Konevsky Monastery

Konevsky Monastery
Konevsky Monastery Photo - I, AB - Wikipedia - lic. under CC BY-SA 3.0



Castle Facts:

Location: Lake Ladoga, Leningrad Oblast, Russian Federation.
Built: 1393-1812.
Condition: Intact.
Ownership / Access: --
Notes: Konevsky Monastery is a Russian Orthodox monastery that occupies the Konevets Island in the western part of the Lake Ladoga, Leningrad Oblast, Russian Federation. It is often regarded as the twin monastery with the Valaam Monastery, also located on an island group in the same lake.After the Russian Revolution of 1917, the monastery passed to the newly independent Finland, and came under the jurisdiction of the autonomous Finnish Orthodox Church under the Ecumenical Patriarchate of Constantinople. The island was fortified by the Finnish military, and the inn was expropriated to house a regiment staff. During the Winter War and Continuation War the monastery buildings were damaged. On 13 March 1940 the Winter War ended. The previous day the monks had been evacuated to the interior of Finland, taking the holy icon with them, but leaving the iconostasis, church bells, and the library. Another personal possession of St. Arseny, the Konevsky Psalter, dated to the 14th century, was sent to the Russian National Library. In 1940, the monks bought an estate named Hiekka ('Sands') from the Saastamoinen company in Keitele, and the monastery continued to function there until 1956. The monks returned for a brief period during the Continuation War, but withdrew on 19 June 1944, ten days after the Soviet Union began the Offensive on the Karelian Isthmus, even though the Soviet troops never conquered the island or the adjacent shoreline on the isthmus. (These areas were ceded to the Soviet Union after the 1944 Moscow Armistice of September 19, 1944.) In 1956 the monks joined the New Valamo Monastery in Heinavesi. During the Soviet period, the monastery housed a military unit. In 1990 it became one of the first monasteries in the region to be revived by the Russian Orthodox Church. In November 1991, the brethren announced the discovery of St. Arseny's relics, that apparently had been hidden from the Swedes in 1573. By 2004, the Konevsky Monastery, which hosts a large number of tourists and pilgrims, had been mostly restored.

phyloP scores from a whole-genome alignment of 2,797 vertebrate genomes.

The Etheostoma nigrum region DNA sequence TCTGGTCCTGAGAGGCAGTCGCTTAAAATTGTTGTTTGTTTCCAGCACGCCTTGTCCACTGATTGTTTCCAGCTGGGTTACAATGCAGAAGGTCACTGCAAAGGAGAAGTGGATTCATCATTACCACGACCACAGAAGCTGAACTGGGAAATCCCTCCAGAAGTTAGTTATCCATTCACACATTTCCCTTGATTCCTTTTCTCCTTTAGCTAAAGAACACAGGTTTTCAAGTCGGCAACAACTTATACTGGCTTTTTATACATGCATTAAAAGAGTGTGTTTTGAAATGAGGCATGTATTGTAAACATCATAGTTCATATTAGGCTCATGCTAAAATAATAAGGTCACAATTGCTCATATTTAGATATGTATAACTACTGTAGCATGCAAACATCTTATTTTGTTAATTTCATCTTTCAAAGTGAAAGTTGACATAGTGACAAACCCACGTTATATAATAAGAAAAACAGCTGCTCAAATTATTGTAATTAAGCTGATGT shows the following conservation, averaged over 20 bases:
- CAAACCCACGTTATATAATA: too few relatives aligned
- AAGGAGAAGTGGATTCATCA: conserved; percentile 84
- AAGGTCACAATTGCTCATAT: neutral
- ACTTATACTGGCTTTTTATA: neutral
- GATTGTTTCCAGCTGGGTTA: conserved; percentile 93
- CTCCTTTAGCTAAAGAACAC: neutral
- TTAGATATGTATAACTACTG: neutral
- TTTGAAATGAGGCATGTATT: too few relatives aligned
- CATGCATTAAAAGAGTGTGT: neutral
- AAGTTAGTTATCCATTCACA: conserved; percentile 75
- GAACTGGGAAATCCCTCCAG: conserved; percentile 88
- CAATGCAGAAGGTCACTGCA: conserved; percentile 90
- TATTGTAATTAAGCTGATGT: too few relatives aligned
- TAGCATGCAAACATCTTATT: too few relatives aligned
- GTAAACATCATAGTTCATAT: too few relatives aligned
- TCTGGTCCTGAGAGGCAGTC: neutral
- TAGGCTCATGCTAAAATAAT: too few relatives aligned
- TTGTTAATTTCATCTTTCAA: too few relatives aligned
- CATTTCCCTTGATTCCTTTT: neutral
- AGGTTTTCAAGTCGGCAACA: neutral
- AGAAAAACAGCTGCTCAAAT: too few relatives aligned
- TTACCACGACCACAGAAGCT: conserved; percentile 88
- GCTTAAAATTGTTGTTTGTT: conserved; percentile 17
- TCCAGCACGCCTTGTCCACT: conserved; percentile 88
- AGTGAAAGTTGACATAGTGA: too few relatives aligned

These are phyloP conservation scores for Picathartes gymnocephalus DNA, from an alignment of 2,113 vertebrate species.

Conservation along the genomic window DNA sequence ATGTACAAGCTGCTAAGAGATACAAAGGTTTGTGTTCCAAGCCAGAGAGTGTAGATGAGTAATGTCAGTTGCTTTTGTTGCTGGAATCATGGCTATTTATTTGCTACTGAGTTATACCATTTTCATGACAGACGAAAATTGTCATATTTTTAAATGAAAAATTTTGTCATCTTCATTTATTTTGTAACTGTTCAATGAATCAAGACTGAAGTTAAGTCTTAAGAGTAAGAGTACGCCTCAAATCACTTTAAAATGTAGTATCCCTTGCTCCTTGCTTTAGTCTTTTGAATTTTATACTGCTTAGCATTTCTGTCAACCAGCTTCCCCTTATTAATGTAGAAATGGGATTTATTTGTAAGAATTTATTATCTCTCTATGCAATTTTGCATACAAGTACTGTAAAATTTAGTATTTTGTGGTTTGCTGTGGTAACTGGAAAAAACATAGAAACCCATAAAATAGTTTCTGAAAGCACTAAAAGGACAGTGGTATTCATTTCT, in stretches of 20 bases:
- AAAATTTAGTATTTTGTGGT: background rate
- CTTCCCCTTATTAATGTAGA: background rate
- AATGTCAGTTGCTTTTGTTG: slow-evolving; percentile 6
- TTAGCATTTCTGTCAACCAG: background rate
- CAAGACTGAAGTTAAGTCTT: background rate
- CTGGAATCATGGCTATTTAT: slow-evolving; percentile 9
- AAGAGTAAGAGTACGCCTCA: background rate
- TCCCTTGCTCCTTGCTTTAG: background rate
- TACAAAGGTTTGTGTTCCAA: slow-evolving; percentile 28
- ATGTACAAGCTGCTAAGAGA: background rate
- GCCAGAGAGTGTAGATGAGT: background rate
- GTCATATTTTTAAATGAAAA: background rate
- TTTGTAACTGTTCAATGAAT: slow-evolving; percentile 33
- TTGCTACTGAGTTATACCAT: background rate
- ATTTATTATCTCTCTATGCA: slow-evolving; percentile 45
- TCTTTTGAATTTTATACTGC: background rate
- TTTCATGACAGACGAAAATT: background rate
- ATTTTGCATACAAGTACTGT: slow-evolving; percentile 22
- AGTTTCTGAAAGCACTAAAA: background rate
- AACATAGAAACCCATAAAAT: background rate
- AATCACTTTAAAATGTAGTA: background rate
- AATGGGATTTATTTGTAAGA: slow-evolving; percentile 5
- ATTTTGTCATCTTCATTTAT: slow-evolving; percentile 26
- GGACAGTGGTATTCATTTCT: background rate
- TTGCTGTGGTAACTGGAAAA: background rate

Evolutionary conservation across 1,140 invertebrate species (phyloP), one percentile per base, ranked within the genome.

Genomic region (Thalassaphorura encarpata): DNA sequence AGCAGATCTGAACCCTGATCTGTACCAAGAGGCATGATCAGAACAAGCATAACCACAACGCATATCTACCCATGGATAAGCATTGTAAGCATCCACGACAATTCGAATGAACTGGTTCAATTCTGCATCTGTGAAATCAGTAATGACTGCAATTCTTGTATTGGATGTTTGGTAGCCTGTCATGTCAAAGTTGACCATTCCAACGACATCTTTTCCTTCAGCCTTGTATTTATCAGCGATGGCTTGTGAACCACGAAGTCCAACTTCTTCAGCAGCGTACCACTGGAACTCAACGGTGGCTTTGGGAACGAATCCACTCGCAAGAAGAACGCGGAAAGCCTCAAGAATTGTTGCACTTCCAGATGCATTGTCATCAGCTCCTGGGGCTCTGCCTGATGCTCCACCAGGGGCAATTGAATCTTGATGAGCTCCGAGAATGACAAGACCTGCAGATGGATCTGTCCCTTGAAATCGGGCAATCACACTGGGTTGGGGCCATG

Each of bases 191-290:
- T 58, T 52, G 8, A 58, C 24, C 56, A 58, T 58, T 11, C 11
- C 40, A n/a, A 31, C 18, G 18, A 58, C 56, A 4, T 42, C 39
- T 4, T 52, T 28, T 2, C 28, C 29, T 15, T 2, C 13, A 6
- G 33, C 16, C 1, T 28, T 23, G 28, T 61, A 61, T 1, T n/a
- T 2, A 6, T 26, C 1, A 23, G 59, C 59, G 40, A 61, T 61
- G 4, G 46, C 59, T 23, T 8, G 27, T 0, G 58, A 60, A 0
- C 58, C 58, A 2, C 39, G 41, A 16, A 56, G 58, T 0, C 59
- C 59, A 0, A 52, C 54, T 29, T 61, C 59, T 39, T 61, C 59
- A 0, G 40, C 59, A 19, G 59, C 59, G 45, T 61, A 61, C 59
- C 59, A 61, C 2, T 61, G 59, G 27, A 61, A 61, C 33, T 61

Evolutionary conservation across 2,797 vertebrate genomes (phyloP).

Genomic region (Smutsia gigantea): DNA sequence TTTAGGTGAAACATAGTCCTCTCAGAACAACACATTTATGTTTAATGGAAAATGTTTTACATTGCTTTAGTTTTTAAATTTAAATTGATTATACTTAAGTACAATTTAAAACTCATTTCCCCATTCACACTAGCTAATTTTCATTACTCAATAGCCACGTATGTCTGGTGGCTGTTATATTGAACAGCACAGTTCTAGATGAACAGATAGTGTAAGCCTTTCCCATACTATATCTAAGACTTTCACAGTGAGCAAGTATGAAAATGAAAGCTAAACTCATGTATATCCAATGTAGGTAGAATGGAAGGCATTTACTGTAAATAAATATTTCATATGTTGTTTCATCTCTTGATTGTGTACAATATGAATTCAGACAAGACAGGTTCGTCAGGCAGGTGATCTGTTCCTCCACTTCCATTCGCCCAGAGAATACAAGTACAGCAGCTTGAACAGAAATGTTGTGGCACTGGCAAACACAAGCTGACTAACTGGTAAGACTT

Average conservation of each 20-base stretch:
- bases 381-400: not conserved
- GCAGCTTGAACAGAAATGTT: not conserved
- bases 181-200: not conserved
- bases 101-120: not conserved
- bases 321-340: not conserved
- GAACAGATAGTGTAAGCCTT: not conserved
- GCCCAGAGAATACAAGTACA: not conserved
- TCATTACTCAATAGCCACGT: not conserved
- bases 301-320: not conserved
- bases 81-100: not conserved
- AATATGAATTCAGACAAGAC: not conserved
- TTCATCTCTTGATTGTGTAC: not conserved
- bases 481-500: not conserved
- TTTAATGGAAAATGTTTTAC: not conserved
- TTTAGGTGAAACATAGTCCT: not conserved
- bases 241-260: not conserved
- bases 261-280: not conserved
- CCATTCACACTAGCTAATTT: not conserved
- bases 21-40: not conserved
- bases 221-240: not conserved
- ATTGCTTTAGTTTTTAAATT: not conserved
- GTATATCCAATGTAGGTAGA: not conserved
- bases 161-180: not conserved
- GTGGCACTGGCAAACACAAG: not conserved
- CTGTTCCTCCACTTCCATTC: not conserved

Konevsky Monastery Links:

Konevsky Monastery On Wikipedia
Official website of the Konevsky Monastery



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